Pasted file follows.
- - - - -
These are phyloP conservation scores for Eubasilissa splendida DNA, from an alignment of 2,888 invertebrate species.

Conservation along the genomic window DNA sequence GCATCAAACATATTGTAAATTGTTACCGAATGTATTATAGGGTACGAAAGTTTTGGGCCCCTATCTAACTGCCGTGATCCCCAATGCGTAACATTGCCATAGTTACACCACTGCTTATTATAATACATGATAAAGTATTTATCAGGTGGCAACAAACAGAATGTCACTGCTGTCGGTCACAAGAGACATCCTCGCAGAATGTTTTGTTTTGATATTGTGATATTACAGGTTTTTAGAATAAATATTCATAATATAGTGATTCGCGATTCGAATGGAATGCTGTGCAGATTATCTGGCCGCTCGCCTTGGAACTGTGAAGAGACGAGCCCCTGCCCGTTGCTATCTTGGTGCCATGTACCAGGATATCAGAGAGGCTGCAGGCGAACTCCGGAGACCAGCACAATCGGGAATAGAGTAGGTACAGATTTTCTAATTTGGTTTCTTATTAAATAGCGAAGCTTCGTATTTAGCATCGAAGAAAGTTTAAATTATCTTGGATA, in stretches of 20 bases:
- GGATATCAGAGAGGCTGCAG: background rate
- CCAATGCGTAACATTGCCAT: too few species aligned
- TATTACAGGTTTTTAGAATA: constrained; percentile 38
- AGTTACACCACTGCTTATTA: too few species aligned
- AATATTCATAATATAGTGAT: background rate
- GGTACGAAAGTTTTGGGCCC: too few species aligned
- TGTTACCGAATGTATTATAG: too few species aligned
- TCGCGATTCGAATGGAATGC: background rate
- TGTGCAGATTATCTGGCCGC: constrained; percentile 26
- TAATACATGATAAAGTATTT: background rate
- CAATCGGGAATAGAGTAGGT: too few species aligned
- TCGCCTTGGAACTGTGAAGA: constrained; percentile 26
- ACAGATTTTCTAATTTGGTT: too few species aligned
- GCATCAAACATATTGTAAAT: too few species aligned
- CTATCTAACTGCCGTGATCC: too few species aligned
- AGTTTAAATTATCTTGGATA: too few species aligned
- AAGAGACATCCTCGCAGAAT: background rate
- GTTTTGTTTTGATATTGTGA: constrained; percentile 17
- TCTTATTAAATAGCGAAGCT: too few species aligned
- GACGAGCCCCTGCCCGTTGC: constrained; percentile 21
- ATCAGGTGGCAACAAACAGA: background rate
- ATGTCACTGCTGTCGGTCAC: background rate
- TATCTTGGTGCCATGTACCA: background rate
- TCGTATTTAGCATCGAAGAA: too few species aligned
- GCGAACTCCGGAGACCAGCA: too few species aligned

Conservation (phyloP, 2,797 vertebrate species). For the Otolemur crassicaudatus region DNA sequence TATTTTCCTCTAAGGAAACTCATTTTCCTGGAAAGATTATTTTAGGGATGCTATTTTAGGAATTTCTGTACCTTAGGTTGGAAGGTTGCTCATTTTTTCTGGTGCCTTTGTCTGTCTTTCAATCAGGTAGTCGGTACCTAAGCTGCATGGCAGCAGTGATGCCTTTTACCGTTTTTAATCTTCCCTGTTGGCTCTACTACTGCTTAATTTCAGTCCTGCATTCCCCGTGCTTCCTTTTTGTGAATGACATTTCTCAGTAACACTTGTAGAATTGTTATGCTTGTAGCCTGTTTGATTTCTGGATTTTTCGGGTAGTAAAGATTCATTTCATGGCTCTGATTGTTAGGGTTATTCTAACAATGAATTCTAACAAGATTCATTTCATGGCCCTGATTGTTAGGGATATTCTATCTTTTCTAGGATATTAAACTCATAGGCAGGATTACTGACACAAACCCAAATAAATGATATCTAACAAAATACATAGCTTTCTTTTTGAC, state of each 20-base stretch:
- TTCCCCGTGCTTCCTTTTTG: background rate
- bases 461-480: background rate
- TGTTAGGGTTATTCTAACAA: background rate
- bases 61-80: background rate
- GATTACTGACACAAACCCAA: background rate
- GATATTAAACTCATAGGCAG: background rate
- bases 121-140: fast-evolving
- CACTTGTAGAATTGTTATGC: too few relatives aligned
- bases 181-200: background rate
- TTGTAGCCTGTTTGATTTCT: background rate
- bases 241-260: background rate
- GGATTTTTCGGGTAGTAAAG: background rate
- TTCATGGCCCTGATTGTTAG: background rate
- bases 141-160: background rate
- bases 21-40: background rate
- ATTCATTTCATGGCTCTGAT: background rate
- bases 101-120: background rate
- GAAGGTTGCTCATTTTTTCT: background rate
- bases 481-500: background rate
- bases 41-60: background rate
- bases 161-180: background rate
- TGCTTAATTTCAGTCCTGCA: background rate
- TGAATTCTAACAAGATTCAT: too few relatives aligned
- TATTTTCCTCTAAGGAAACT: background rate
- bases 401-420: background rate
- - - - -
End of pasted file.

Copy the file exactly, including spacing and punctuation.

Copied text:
These are phyloP conservation scores for Eubasilissa splendida DNA, from an alignment of 2,888 invertebrate species.

Conservation along the genomic window DNA sequence GCATCAAACATATTGTAAATTGTTACCGAATGTATTATAGGGTACGAAAGTTTTGGGCCCCTATCTAACTGCCGTGATCCCCAATGCGTAACATTGCCATAGTTACACCACTGCTTATTATAATACATGATAAAGTATTTATCAGGTGGCAACAAACAGAATGTCACTGCTGTCGGTCACAAGAGACATCCTCGCAGAATGTTTTGTTTTGATATTGTGATATTACAGGTTTTTAGAATAAATATTCATAATATAGTGATTCGCGATTCGAATGGAATGCTGTGCAGATTATCTGGCCGCTCGCCTTGGAACTGTGAAGAGACGAGCCCCTGCCCGTTGCTATCTTGGTGCCATGTACCAGGATATCAGAGAGGCTGCAGGCGAACTCCGGAGACCAGCACAATCGGGAATAGAGTAGGTACAGATTTTCTAATTTGGTTTCTTATTAAATAGCGAAGCTTCGTATTTAGCATCGAAGAAAGTTTAAATTATCTTGGATA, in stretches of 20 bases:
- GGATATCAGAGAGGCTGCAG: background rate
- CCAATGCGTAACATTGCCAT: too few species aligned
- TATTACAGGTTTTTAGAATA: constrained; percentile 38
- AGTTACACCACTGCTTATTA: too few species aligned
- AATATTCATAATATAGTGAT: background rate
- GGTACGAAAGTTTTGGGCCC: too few species aligned
- TGTTACCGAATGTATTATAG: too few species aligned
- TCGCGATTCGAATGGAATGC: background rate
- TGTGCAGATTATCTGGCCGC: constrained; percentile 26
- TAATACATGATAAAGTATTT: background rate
- CAATCGGGAATAGAGTAGGT: too few species aligned
- TCGCCTTGGAACTGTGAAGA: constrained; percentile 26
- ACAGATTTTCTAATTTGGTT: too few species aligned
- GCATCAAACATATTGTAAAT: too few species aligned
- CTATCTAACTGCCGTGATCC: too few species aligned
- AGTTTAAATTATCTTGGATA: too few species aligned
- AAGAGACATCCTCGCAGAAT: background rate
- GTTTTGTTTTGATATTGTGA: constrained; percentile 17
- TCTTATTAAATAGCGAAGCT: too few species aligned
- GACGAGCCCCTGCCCGTTGC: constrained; percentile 21
- ATCAGGTGGCAACAAACAGA: background rate
- ATGTCACTGCTGTCGGTCAC: background rate
- TATCTTGGTGCCATGTACCA: background rate
- TCGTATTTAGCATCGAAGAA: too few species aligned
- GCGAACTCCGGAGACCAGCA: too few species aligned

Conservation (phyloP, 2,797 vertebrate species). For the Otolemur crassicaudatus region DNA sequence TATTTTCCTCTAAGGAAACTCATTTTCCTGGAAAGATTATTTTAGGGATGCTATTTTAGGAATTTCTGTACCTTAGGTTGGAAGGTTGCTCATTTTTTCTGGTGCCTTTGTCTGTCTTTCAATCAGGTAGTCGGTACCTAAGCTGCATGGCAGCAGTGATGCCTTTTACCGTTTTTAATCTTCCCTGTTGGCTCTACTACTGCTTAATTTCAGTCCTGCATTCCCCGTGCTTCCTTTTTGTGAATGACATTTCTCAGTAACACTTGTAGAATTGTTATGCTTGTAGCCTGTTTGATTTCTGGATTTTTCGGGTAGTAAAGATTCATTTCATGGCTCTGATTGTTAGGGTTATTCTAACAATGAATTCTAACAAGATTCATTTCATGGCCCTGATTGTTAGGGATATTCTATCTTTTCTAGGATATTAAACTCATAGGCAGGATTACTGACACAAACCCAAATAAATGATATCTAACAAAATACATAGCTTTCTTTTTGAC, state of each 20-base stretch:
- TTCCCCGTGCTTCCTTTTTG: background rate
- bases 461-480: background rate
- TGTTAGGGTTATTCTAACAA: background rate
- bases 61-80: background rate
- GATTACTGACACAAACCCAA: background rate
- GATATTAAACTCATAGGCAG: background rate
- bases 121-140: fast-evolving
- CACTTGTAGAATTGTTATGC: too few relatives aligned
- bases 181-200: background rate
- TTGTAGCCTGTTTGATTTCT: background rate
- bases 241-260: background rate
- GGATTTTTCGGGTAGTAAAG: background rate
- TTCATGGCCCTGATTGTTAG: background rate
- bases 141-160: background rate
- bases 21-40: background rate
- ATTCATTTCATGGCTCTGAT: background rate
- bases 101-120: background rate
- GAAGGTTGCTCATTTTTTCT: background rate
- bases 481-500: background rate
- bases 41-60: background rate
- bases 161-180: background rate
- TGCTTAATTTCAGTCCTGCA: background rate
- TGAATTCTAACAAGATTCAT: too few relatives aligned
- TATTTTCCTCTAAGGAAACT: background rate
- bases 401-420: background rate